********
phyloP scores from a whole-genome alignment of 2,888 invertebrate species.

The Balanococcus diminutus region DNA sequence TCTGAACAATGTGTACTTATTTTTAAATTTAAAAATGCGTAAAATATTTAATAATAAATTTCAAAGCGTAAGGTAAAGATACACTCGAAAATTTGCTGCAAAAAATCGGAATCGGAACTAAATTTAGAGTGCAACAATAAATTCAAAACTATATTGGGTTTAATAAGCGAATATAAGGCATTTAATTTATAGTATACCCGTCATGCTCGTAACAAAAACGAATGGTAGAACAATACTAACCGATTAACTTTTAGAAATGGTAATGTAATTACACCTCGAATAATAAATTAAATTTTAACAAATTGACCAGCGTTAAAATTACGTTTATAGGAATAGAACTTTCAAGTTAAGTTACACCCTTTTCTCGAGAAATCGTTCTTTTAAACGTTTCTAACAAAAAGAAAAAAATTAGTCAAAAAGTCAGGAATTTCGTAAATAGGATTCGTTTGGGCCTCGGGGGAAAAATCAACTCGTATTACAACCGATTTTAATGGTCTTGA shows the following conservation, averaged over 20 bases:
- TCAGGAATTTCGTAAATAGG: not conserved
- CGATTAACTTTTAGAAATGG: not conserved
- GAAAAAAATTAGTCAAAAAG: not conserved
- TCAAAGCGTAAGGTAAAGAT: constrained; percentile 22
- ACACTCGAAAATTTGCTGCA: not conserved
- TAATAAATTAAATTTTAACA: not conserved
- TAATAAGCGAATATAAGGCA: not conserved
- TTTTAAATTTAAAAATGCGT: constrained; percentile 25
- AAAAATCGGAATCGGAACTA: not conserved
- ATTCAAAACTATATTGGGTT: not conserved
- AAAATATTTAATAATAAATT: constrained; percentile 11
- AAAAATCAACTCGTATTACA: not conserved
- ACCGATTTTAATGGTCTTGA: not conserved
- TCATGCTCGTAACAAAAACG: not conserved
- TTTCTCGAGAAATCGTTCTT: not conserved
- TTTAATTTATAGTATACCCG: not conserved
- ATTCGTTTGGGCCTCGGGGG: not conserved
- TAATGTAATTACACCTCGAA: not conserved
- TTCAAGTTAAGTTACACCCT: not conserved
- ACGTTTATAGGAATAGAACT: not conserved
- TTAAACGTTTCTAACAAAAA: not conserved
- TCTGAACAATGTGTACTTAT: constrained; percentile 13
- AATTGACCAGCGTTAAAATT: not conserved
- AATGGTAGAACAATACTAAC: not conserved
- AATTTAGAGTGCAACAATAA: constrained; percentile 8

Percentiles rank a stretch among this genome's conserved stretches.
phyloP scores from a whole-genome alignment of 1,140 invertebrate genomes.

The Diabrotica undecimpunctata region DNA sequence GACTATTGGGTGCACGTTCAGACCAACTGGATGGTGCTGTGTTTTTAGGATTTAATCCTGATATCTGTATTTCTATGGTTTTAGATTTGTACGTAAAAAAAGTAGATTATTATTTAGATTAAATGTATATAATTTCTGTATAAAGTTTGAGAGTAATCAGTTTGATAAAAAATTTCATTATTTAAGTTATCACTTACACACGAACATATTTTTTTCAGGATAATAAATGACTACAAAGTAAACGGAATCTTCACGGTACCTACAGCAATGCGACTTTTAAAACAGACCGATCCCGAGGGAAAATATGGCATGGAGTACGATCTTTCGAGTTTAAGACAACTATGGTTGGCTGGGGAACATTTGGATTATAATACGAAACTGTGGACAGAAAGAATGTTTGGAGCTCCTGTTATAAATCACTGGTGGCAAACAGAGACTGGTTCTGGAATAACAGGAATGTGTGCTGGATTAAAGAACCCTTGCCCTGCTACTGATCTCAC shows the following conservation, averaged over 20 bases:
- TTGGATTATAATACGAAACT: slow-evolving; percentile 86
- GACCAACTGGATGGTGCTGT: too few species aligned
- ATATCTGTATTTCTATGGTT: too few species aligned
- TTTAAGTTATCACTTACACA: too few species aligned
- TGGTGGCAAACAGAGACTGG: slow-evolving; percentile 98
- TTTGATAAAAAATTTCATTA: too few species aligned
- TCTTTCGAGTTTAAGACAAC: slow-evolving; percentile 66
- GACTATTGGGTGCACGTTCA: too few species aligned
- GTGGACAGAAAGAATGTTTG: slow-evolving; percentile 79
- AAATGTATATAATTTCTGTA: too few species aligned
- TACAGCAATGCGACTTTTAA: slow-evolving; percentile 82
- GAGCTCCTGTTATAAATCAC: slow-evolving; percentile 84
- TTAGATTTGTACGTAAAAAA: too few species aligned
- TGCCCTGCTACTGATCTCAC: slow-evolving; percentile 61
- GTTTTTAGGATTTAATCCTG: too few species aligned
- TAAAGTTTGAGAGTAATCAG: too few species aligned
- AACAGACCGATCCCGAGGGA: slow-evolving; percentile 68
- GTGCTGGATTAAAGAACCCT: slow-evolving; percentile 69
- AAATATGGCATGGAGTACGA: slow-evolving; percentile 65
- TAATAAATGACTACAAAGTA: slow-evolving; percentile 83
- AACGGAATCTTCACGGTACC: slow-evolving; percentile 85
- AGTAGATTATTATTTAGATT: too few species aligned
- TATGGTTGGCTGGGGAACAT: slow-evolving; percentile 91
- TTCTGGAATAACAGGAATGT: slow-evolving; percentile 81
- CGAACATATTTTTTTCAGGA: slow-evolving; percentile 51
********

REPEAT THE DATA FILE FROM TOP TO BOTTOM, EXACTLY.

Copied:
phyloP scores from a whole-genome alignment of 2,888 invertebrate species.

The Balanococcus diminutus region DNA sequence TCTGAACAATGTGTACTTATTTTTAAATTTAAAAATGCGTAAAATATTTAATAATAAATTTCAAAGCGTAAGGTAAAGATACACTCGAAAATTTGCTGCAAAAAATCGGAATCGGAACTAAATTTAGAGTGCAACAATAAATTCAAAACTATATTGGGTTTAATAAGCGAATATAAGGCATTTAATTTATAGTATACCCGTCATGCTCGTAACAAAAACGAATGGTAGAACAATACTAACCGATTAACTTTTAGAAATGGTAATGTAATTACACCTCGAATAATAAATTAAATTTTAACAAATTGACCAGCGTTAAAATTACGTTTATAGGAATAGAACTTTCAAGTTAAGTTACACCCTTTTCTCGAGAAATCGTTCTTTTAAACGTTTCTAACAAAAAGAAAAAAATTAGTCAAAAAGTCAGGAATTTCGTAAATAGGATTCGTTTGGGCCTCGGGGGAAAAATCAACTCGTATTACAACCGATTTTAATGGTCTTGA shows the following conservation, averaged over 20 bases:
- TCAGGAATTTCGTAAATAGG: not conserved
- CGATTAACTTTTAGAAATGG: not conserved
- GAAAAAAATTAGTCAAAAAG: not conserved
- TCAAAGCGTAAGGTAAAGAT: constrained; percentile 22
- ACACTCGAAAATTTGCTGCA: not conserved
- TAATAAATTAAATTTTAACA: not conserved
- TAATAAGCGAATATAAGGCA: not conserved
- TTTTAAATTTAAAAATGCGT: constrained; percentile 25
- AAAAATCGGAATCGGAACTA: not conserved
- ATTCAAAACTATATTGGGTT: not conserved
- AAAATATTTAATAATAAATT: constrained; percentile 11
- AAAAATCAACTCGTATTACA: not conserved
- ACCGATTTTAATGGTCTTGA: not conserved
- TCATGCTCGTAACAAAAACG: not conserved
- TTTCTCGAGAAATCGTTCTT: not conserved
- TTTAATTTATAGTATACCCG: not conserved
- ATTCGTTTGGGCCTCGGGGG: not conserved
- TAATGTAATTACACCTCGAA: not conserved
- TTCAAGTTAAGTTACACCCT: not conserved
- ACGTTTATAGGAATAGAACT: not conserved
- TTAAACGTTTCTAACAAAAA: not conserved
- TCTGAACAATGTGTACTTAT: constrained; percentile 13
- AATTGACCAGCGTTAAAATT: not conserved
- AATGGTAGAACAATACTAAC: not conserved
- AATTTAGAGTGCAACAATAA: constrained; percentile 8

Percentiles rank a stretch among this genome's conserved stretches.
phyloP scores from a whole-genome alignment of 1,140 invertebrate genomes.

The Diabrotica undecimpunctata region DNA sequence GACTATTGGGTGCACGTTCAGACCAACTGGATGGTGCTGTGTTTTTAGGATTTAATCCTGATATCTGTATTTCTATGGTTTTAGATTTGTACGTAAAAAAAGTAGATTATTATTTAGATTAAATGTATATAATTTCTGTATAAAGTTTGAGAGTAATCAGTTTGATAAAAAATTTCATTATTTAAGTTATCACTTACACACGAACATATTTTTTTCAGGATAATAAATGACTACAAAGTAAACGGAATCTTCACGGTACCTACAGCAATGCGACTTTTAAAACAGACCGATCCCGAGGGAAAATATGGCATGGAGTACGATCTTTCGAGTTTAAGACAACTATGGTTGGCTGGGGAACATTTGGATTATAATACGAAACTGTGGACAGAAAGAATGTTTGGAGCTCCTGTTATAAATCACTGGTGGCAAACAGAGACTGGTTCTGGAATAACAGGAATGTGTGCTGGATTAAAGAACCCTTGCCCTGCTACTGATCTCAC shows the following conservation, averaged over 20 bases:
- TTGGATTATAATACGAAACT: slow-evolving; percentile 86
- GACCAACTGGATGGTGCTGT: too few species aligned
- ATATCTGTATTTCTATGGTT: too few species aligned
- TTTAAGTTATCACTTACACA: too few species aligned
- TGGTGGCAAACAGAGACTGG: slow-evolving; percentile 98
- TTTGATAAAAAATTTCATTA: too few species aligned
- TCTTTCGAGTTTAAGACAAC: slow-evolving; percentile 66
- GACTATTGGGTGCACGTTCA: too few species aligned
- GTGGACAGAAAGAATGTTTG: slow-evolving; percentile 79
- AAATGTATATAATTTCTGTA: too few species aligned
- TACAGCAATGCGACTTTTAA: slow-evolving; percentile 82
- GAGCTCCTGTTATAAATCAC: slow-evolving; percentile 84
- TTAGATTTGTACGTAAAAAA: too few species aligned
- TGCCCTGCTACTGATCTCAC: slow-evolving; percentile 61
- GTTTTTAGGATTTAATCCTG: too few species aligned
- TAAAGTTTGAGAGTAATCAG: too few species aligned
- AACAGACCGATCCCGAGGGA: slow-evolving; percentile 68
- GTGCTGGATTAAAGAACCCT: slow-evolving; percentile 69
- AAATATGGCATGGAGTACGA: slow-evolving; percentile 65
- TAATAAATGACTACAAAGTA: slow-evolving; percentile 83
- AACGGAATCTTCACGGTACC: slow-evolving; percentile 85
- AGTAGATTATTATTTAGATT: too few species aligned
- TATGGTTGGCTGGGGAACAT: slow-evolving; percentile 91
- TTCTGGAATAACAGGAATGT: slow-evolving; percentile 81
- CGAACATATTTTTTTCAGGA: slow-evolving; percentile 51